With the following event I had no written presentation or notes and no backdrop of images. There were no distractions or shift of focus away from me talking about a subject I knew well…my experiences and development as an artist.
I spoke easily for an hour and it went incredibly well.
Whilst I wouldn’t do this regularly as I prefer to create a written transcript for whatever it is I’m speaking about, especially as it is often published later, I gained a shot of confidence from approaching things from a new angle and knowing it could work.
So that is a synopsis of how I acted ‘as if’ in the name of my art, and eventually started to became the person I was meant to be.

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A Mission Statement

6B1F6D3B-E980-4A82-A066-D209642AF136I think I’ve become a bit lazy.
After my exhibition in August I settled into three glorious and frivolous months of simply, having a lovely time.
Sure I still worked in my day job and laboured on a huge creation for a Christmas window display, but during the spaces in-between I read voraciously and rapaciously consumed culture of varying degrees of worthiness.
I merrily lapsed into the habit of staying up until three in the morning reading addictively formulaic books then staggering out of bed late the next morning feeling like a defiant, dishevelled teenager.
In the last few weeks I’ve exponentially started to feel jaded, uncomfortable and more than a little guilty about the way that I’m living.
Over many years I’ve built up a disciplined regime which allows one outing a week, be it coffee/film or such like; an occasion where I keep up with my friends, enjoy the outside world, and avoid becoming too hermit like.
My main socialising has generally been at events that I’m either speaking at or involved in.
On the three days a week I’m not working, I’d attend to my household requisites, do my morning yoga and catch up with e mails, then focus on my art and writing.
I’ll have an early afternoon break where I’ll go for a walk, and in the evening a few hours before I go to bed I pack away whatever I’m working on and read.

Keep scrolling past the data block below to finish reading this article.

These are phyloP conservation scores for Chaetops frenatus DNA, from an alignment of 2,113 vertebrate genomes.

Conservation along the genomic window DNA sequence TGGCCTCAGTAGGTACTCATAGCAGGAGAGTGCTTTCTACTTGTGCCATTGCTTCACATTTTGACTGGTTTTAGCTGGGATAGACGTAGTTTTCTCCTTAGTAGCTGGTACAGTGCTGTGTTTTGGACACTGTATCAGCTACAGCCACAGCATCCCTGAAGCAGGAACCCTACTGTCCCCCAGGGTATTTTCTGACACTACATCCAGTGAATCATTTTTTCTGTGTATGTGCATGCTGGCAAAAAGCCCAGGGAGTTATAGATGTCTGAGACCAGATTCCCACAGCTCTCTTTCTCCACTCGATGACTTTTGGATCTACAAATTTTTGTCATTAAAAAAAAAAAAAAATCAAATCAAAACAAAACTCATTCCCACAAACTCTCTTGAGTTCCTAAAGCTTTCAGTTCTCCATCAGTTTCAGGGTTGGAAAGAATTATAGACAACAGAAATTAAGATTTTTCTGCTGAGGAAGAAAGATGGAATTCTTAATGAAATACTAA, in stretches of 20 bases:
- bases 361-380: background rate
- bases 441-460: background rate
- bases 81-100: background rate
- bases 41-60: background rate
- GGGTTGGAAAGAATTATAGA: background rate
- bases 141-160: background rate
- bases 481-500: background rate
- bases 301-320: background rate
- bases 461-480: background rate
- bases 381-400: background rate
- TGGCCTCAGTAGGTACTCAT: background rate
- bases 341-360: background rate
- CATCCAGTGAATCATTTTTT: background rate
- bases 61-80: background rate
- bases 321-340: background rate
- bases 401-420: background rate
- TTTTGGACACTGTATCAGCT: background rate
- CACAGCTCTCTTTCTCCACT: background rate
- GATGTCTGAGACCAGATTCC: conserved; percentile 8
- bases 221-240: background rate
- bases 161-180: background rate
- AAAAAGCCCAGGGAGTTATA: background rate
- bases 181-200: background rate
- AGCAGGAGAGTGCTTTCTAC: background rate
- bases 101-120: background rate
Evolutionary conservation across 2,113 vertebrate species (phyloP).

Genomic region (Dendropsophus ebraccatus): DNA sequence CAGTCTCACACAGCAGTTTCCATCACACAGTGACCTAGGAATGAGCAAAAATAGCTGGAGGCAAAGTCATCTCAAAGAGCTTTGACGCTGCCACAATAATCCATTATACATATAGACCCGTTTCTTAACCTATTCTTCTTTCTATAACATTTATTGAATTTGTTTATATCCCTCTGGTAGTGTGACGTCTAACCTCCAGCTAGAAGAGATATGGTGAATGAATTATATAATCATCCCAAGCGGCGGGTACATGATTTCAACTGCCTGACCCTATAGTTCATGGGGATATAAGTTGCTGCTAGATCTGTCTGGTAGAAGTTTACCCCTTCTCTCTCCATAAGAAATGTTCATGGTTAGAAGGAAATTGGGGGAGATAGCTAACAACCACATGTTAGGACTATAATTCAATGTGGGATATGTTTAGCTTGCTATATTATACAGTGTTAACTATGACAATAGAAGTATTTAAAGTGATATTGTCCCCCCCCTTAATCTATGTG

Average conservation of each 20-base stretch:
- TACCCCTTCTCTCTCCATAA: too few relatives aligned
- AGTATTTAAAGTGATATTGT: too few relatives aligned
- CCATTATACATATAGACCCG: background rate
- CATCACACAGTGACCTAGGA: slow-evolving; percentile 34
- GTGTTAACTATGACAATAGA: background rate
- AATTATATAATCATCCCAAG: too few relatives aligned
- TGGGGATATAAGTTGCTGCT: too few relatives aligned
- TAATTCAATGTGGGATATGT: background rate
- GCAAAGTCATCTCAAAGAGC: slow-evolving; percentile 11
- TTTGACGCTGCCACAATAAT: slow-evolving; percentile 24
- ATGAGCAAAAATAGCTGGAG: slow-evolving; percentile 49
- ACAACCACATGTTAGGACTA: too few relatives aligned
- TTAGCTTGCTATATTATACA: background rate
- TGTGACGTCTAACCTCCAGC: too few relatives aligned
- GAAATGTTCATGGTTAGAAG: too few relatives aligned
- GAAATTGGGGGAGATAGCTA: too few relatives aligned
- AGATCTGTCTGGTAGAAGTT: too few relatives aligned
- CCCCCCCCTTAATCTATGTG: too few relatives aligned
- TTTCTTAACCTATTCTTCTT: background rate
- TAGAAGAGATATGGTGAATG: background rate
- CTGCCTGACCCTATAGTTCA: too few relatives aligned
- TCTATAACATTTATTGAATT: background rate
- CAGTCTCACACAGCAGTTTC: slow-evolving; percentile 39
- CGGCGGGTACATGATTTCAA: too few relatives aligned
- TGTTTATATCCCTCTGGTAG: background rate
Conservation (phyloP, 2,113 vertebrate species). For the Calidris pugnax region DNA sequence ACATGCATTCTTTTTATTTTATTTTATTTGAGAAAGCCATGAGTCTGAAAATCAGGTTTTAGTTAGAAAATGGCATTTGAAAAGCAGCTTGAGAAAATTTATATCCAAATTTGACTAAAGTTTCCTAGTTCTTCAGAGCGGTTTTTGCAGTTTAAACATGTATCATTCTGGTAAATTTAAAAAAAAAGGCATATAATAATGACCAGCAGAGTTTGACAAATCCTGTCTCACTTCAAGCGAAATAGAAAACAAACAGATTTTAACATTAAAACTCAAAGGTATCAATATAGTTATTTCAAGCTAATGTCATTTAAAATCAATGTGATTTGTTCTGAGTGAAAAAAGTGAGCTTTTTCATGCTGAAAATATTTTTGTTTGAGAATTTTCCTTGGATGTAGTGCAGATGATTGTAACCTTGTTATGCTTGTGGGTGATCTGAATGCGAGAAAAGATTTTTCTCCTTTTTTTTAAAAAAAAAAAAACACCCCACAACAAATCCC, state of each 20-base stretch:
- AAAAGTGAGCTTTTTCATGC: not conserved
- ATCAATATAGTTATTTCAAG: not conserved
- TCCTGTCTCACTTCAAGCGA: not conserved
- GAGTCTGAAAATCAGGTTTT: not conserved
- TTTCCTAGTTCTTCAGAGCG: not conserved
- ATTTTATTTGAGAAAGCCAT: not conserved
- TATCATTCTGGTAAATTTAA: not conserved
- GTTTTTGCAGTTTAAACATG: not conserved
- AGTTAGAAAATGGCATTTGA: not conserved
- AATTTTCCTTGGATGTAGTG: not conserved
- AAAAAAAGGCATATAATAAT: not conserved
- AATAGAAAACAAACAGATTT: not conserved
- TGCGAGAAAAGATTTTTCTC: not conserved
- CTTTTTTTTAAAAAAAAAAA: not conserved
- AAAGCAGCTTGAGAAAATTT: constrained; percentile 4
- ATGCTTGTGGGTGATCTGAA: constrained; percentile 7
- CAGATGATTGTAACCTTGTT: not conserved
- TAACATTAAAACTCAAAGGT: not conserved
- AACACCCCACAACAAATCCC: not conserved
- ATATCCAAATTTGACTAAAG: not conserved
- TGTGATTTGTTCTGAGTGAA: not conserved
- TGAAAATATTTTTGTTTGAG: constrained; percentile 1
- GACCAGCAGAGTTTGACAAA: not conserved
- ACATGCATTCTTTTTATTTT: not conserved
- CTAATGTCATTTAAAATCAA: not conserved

I’ve never been someone who can complete projects at the nth hour or who could stay up all night cramming for an exam; being rushed or overwhelmed makes me anxious which is counterproductive, so my best approach is through a regular rhythm of productivity.
The pressures inevitably occur, but if I’m reasonable prepared, I cope.

I had a few months of frenetic deadline meeting at the beginning of this year where I spoke at conferences which required complex travel organisation and needed to submit several articles and prepare for an exhibition, but by and large it has been a gentle year.

I haven’t written a book for about five years now, although I’ve consistently written articles, and created presentations.
I suddenly seemed to have reached a point where I have several large projects lined up for 2020, one of which will hopefully lead to another book, and I have to seriously reevaluate and overhaul my working methods.
I’m actually feeling a bit anxious about this and self doubt is loudly clamouring ‘can I do these things, am I too old or too tired, do I have the imagination and intellectual ability, do I have the discipline and ability, and am I able to put myself under that sort of pressure again?’
As always my answer is, I can only try.
I’ve an exciting fresh blank notebook and I’ve started creating lists of what needs to be done, what must to be read, and who I have to contact.
At one point today it all became a bit overwhelming and I succumbed to an afternoon nap, which I never do, however I’ll let that one go for now and if it becomes a regular necessity rather than a blip, I’ll work with it.
I’ve had a glorious few months drowning myself in cultural stimulus and spending time with people that I genuinely care for, who affirm my feeling that my life is actually, a very good one.